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Cameron is a Director at McLane, Graf, Raulerson & Middleton. He has an active practice in New Hampshire, Massachusetts, and throughout New England. Cam leads McLane���s Privacy and Data Security Group. He comes from a background of handling technology, business litigation, and employment matters.

Cam���s expertise in data security includes managing security audits, preparing and implementing written data security policies, addressing day-to-day security issues, and investigating and remediating data security breaches. He has dealt with these issues under a range of state and federal laws, including the Gramm-Leach-Blilely Act, Health Insurance Portability and Accountability Act (HIPAA), Health Information Technology for Economic and Clinical Health Act (HITECH), Genetic Information Non-Discrimination Act (GINA), Children���s Online Privacy Protection Act (COPPA), Fair Credit Reporting Act (FCRA), Fair and Accurate Credit Transactions Act (FACTA), a number of state data security laws.

Cam���s expertise in data privacy matters includes creating and implementing information security policies, advising employers with respect to workplace privacy, advising clients with respect to social media, advising companies with respect to customer and consumer privacy, and handling claims against companies for invasion of data privacy. He has dealt with these issues under a number of state and federal laws, including the Electronic Communications Privacy Act (ECPA), Stored Communications Act (SCA), Computer Fraud and Abuse Act (CFAA), Fair Trade Commissions Act (FTC Act), Massachusetts��� Privacy Act, state Wiretap Laws, and a variety of other state laws.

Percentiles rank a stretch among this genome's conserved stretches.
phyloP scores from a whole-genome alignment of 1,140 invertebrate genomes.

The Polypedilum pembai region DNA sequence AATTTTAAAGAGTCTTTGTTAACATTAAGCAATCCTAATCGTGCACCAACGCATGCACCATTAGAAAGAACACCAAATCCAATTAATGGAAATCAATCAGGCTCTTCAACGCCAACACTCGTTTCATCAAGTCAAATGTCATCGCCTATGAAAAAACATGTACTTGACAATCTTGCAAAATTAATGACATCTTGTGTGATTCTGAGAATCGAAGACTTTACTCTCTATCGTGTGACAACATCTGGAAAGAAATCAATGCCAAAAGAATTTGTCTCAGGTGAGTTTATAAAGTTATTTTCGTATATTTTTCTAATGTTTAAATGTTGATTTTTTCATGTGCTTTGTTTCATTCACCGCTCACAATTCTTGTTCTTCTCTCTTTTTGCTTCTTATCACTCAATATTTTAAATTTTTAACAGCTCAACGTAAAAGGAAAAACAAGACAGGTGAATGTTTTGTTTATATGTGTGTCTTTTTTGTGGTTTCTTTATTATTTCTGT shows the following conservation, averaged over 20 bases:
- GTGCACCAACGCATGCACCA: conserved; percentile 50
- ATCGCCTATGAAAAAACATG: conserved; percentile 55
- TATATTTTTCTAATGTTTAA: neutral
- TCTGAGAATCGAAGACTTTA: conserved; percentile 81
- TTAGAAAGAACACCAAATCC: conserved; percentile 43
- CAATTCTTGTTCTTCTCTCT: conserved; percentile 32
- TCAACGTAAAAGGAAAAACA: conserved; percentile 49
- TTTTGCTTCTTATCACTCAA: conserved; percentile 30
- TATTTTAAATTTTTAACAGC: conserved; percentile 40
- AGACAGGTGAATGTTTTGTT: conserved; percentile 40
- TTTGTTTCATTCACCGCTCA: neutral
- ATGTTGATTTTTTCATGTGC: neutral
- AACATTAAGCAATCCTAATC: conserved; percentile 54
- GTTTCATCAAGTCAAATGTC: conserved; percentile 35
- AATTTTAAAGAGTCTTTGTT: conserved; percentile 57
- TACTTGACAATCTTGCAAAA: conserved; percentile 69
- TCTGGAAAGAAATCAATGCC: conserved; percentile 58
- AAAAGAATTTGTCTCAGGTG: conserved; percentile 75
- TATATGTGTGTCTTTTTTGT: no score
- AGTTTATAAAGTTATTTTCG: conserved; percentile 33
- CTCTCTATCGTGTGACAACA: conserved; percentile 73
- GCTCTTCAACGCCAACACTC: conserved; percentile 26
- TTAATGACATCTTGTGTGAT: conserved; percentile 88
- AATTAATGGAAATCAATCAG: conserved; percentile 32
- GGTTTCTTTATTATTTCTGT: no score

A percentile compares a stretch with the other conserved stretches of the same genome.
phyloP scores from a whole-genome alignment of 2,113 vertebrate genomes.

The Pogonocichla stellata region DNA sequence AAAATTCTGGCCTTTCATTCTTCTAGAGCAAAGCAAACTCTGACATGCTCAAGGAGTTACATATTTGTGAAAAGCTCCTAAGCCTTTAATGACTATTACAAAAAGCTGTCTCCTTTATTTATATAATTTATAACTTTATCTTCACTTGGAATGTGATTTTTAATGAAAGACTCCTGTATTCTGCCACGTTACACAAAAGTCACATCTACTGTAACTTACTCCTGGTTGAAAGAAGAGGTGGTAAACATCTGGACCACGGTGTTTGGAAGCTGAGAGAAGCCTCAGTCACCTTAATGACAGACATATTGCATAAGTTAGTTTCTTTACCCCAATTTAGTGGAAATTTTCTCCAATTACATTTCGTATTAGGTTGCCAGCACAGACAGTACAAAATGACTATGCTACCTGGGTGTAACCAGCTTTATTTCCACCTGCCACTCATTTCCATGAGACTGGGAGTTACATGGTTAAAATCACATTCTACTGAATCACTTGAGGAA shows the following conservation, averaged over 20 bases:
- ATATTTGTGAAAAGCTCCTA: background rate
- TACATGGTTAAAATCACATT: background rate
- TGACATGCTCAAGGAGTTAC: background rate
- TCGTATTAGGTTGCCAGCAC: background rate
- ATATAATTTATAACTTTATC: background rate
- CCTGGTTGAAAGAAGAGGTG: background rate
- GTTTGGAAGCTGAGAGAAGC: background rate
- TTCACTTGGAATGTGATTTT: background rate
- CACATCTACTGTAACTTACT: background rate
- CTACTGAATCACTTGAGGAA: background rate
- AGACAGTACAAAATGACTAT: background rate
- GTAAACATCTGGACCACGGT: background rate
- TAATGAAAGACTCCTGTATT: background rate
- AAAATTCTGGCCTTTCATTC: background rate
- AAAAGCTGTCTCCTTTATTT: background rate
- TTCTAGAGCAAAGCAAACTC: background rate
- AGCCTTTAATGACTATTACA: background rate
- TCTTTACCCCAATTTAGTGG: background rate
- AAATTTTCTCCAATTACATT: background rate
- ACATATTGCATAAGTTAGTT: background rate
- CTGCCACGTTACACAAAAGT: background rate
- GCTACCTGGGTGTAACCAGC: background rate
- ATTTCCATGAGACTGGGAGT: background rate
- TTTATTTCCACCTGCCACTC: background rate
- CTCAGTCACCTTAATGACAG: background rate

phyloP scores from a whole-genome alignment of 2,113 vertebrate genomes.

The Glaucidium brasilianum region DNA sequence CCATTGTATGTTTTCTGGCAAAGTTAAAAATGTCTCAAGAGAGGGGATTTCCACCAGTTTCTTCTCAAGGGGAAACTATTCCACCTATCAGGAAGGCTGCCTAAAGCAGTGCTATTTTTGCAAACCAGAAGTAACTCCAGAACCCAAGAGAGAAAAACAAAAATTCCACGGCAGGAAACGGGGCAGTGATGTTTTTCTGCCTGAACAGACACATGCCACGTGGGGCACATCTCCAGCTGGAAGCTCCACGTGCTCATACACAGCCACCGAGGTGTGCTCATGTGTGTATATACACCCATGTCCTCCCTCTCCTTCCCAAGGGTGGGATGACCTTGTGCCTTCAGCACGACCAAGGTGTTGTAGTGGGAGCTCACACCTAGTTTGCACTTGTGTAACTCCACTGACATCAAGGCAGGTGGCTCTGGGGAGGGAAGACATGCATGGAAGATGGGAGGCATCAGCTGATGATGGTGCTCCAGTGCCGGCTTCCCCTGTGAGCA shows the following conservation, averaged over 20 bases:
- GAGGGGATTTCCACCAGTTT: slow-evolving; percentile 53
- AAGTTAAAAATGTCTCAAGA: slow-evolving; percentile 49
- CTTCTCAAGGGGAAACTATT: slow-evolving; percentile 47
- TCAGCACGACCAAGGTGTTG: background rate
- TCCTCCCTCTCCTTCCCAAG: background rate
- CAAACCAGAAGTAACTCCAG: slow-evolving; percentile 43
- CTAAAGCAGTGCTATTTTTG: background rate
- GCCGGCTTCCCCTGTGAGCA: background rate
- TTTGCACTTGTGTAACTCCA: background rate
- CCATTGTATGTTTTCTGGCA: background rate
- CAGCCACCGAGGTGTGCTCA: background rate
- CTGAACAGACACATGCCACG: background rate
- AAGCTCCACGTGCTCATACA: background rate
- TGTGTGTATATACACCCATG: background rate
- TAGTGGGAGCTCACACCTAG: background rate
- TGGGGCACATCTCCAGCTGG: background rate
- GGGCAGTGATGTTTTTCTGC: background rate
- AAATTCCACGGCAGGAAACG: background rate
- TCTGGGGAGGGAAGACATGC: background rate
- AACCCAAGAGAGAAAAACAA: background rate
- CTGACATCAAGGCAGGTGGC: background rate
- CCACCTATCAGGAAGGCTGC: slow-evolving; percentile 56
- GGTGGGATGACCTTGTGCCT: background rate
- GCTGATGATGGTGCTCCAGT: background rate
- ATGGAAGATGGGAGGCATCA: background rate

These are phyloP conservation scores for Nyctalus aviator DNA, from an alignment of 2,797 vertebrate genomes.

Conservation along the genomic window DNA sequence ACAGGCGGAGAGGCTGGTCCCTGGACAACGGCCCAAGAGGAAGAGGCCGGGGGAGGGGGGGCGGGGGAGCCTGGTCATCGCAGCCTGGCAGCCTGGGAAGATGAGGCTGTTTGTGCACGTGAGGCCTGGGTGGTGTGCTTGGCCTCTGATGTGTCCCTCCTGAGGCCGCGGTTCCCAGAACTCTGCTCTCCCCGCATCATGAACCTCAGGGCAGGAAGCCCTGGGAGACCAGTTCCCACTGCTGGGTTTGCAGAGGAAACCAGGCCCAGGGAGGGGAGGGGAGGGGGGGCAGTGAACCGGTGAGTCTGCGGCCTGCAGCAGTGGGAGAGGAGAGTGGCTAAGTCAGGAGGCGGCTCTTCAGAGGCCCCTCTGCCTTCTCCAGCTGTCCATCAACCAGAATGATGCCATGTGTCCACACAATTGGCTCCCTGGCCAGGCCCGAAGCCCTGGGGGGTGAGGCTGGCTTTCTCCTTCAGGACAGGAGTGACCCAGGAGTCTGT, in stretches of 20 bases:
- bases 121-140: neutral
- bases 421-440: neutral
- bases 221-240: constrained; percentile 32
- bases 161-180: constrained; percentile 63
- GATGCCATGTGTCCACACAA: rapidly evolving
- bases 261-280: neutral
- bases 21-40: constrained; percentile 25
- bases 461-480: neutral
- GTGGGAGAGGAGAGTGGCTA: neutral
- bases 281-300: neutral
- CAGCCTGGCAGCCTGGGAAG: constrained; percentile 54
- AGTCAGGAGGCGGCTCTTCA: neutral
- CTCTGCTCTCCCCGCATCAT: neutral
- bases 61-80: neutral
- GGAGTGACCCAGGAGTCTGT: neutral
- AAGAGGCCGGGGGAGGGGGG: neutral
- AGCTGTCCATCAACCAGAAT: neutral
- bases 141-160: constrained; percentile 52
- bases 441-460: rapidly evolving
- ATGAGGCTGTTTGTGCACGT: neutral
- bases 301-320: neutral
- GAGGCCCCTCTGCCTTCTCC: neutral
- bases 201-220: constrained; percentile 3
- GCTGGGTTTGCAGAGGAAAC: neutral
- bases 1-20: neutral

Cam can be reached at cameron.shilling@mclane.com. His direct dial is 603-628-1351, and his cell phone is 603-289-6806.

Companies reopening their offices and facilities will be collecting sensitive personal and health information about their employees (as well as about customers, vendors, and other visitors) to track COVID-19 symptoms. Although the Americans with Disabilities Act (ADA) typically places strict limits on the collection, use, and disclosure of health information about employees, the ongoing pandemic has prompted the Equal Employment Opportunity Commission and Centers for Disease Control and Prevention to permit the widespread gathering of health information in the workplace in an effort to stem the spread of the coronavirus.

Continue Reading Coronavirus Tracking Programs Need to Comply with Privacy Laws

Employers frequently access and review data created or stored by employees on company-owned electronic devices, such as computers, laptops, tablets (iPad), and cellphones (iPhone, Droid and Blackberry).  Well-crafted technology and social media policies specifically authorize employers to do so.  But, if not careful, employers can step over the line between permissible conduct and conduct that